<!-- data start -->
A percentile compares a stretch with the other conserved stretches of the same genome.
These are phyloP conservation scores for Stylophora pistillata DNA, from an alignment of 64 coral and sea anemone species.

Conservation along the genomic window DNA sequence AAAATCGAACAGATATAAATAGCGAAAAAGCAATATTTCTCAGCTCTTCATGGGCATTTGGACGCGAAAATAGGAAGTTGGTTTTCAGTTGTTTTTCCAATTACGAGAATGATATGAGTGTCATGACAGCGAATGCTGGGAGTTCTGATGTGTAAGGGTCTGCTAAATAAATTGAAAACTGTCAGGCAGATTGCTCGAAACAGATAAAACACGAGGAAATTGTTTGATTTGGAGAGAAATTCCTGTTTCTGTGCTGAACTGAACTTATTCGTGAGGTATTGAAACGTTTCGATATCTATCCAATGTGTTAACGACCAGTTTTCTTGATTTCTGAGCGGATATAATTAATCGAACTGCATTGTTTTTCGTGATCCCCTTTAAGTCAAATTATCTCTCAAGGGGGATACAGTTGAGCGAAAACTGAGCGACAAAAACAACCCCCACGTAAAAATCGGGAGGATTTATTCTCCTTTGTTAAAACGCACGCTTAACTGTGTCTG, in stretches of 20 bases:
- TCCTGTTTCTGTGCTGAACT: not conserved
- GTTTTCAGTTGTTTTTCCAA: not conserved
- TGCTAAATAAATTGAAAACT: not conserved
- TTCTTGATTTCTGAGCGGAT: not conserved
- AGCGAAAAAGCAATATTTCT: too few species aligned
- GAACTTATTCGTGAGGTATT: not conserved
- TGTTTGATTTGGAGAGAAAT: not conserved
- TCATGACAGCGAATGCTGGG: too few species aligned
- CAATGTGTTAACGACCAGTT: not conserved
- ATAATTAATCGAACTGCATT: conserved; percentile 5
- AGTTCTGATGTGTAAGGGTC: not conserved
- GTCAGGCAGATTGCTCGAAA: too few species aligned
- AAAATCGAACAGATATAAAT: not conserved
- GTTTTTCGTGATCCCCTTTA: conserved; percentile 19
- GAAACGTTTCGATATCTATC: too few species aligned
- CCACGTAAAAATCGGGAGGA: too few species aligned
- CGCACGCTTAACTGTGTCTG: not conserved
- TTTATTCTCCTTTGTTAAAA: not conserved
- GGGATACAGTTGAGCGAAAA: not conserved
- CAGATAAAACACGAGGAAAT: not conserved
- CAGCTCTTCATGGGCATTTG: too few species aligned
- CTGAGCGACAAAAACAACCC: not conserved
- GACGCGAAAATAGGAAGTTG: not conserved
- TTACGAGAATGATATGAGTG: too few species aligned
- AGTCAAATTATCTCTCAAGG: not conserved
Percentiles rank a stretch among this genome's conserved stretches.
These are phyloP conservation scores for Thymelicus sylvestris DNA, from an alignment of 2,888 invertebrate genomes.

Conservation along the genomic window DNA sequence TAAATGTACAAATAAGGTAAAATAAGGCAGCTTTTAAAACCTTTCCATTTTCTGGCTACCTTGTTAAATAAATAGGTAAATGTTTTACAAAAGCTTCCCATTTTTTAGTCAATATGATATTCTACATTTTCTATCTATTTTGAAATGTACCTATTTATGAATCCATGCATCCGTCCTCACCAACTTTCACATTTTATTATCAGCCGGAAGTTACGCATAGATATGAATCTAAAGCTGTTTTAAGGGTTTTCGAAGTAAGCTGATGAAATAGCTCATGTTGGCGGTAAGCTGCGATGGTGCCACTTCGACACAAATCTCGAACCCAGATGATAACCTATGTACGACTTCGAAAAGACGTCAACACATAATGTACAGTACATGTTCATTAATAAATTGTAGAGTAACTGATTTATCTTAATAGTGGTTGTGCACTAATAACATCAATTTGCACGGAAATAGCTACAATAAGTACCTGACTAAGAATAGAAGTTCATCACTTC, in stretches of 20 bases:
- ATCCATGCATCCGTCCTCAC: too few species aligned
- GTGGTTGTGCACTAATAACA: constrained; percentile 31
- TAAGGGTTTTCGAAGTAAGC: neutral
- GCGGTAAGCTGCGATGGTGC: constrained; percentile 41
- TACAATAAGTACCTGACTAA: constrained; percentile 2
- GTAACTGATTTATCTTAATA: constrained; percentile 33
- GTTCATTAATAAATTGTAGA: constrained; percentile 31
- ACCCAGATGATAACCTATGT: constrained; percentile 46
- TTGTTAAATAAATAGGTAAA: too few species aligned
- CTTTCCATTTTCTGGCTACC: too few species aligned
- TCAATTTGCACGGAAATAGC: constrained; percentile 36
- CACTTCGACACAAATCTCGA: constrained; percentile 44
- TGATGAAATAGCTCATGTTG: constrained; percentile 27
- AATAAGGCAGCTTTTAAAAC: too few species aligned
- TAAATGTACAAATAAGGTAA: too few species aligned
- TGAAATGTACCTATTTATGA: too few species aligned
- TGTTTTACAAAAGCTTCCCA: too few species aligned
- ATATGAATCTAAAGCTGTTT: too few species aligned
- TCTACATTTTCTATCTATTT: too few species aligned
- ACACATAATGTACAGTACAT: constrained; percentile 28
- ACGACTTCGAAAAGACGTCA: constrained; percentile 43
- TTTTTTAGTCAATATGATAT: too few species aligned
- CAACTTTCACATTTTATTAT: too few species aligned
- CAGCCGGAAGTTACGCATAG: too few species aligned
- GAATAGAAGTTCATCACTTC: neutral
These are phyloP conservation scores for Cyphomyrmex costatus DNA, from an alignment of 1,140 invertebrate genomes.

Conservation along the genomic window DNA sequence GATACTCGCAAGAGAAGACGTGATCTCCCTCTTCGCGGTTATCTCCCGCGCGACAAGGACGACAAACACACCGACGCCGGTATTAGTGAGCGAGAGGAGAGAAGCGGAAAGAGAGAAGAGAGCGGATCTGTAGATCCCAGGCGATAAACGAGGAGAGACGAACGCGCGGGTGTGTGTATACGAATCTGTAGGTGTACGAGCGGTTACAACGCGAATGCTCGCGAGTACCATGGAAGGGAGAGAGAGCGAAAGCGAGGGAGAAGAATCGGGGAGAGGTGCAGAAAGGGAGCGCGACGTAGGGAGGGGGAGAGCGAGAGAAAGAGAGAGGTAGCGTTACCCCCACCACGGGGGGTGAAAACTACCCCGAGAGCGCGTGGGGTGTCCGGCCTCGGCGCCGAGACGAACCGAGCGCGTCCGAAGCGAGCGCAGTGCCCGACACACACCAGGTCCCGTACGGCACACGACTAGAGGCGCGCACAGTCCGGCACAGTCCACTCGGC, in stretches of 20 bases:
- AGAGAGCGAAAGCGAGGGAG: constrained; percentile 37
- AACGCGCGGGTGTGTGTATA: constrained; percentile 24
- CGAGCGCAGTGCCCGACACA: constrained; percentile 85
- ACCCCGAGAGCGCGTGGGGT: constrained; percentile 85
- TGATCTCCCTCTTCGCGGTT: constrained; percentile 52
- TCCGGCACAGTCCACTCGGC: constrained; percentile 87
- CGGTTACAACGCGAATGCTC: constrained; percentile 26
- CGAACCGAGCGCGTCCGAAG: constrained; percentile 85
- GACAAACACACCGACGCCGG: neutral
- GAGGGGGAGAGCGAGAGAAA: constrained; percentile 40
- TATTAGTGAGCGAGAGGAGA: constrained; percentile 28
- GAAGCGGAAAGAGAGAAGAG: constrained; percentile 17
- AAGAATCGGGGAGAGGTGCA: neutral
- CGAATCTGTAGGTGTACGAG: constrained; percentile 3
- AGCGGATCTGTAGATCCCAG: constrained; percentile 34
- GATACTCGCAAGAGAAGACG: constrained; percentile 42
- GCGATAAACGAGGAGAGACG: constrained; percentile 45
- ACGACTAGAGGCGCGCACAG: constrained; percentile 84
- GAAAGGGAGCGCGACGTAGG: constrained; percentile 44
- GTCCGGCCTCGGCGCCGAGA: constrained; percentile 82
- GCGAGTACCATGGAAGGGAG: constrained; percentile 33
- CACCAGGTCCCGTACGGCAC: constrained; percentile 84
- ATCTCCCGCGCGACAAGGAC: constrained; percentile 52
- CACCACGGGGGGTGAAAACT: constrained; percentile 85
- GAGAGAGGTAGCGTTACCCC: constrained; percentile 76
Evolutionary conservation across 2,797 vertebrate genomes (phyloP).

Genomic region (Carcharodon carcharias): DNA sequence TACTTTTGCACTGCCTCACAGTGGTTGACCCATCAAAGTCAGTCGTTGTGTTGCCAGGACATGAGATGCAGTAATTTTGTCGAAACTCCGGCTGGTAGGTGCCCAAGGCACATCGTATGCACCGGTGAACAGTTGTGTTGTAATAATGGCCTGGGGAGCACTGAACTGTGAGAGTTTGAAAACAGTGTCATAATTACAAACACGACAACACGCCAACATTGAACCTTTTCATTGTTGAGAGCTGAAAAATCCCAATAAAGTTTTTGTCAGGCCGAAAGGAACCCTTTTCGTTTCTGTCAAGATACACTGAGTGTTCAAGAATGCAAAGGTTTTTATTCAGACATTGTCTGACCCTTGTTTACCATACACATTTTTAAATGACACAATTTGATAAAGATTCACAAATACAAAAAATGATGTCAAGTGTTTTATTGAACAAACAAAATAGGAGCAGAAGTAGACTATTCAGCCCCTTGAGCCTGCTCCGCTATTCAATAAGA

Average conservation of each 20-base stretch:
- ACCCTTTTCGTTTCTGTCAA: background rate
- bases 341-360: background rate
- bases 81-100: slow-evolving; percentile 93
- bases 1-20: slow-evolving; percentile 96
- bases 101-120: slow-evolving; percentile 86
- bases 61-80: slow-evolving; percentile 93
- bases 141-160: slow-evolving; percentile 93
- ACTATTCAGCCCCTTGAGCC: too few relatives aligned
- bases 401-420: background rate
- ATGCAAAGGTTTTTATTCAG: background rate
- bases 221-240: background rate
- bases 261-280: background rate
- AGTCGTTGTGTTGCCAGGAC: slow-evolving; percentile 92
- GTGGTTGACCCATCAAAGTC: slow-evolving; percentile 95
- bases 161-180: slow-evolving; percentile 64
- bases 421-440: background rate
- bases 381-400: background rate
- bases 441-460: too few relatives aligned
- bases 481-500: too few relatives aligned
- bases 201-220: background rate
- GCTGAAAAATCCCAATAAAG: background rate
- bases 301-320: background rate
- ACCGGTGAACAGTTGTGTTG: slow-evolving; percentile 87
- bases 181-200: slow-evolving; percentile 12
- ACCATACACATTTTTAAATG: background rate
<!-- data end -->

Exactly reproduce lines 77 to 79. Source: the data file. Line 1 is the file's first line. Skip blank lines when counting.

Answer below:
- GAAAGGGAGCGCGACGTAGG: constrained; percentile 44
- GTCCGGCCTCGGCGCCGAGA: constrained; percentile 82
- GCGAGTACCATGGAAGGGAG: constrained; percentile 33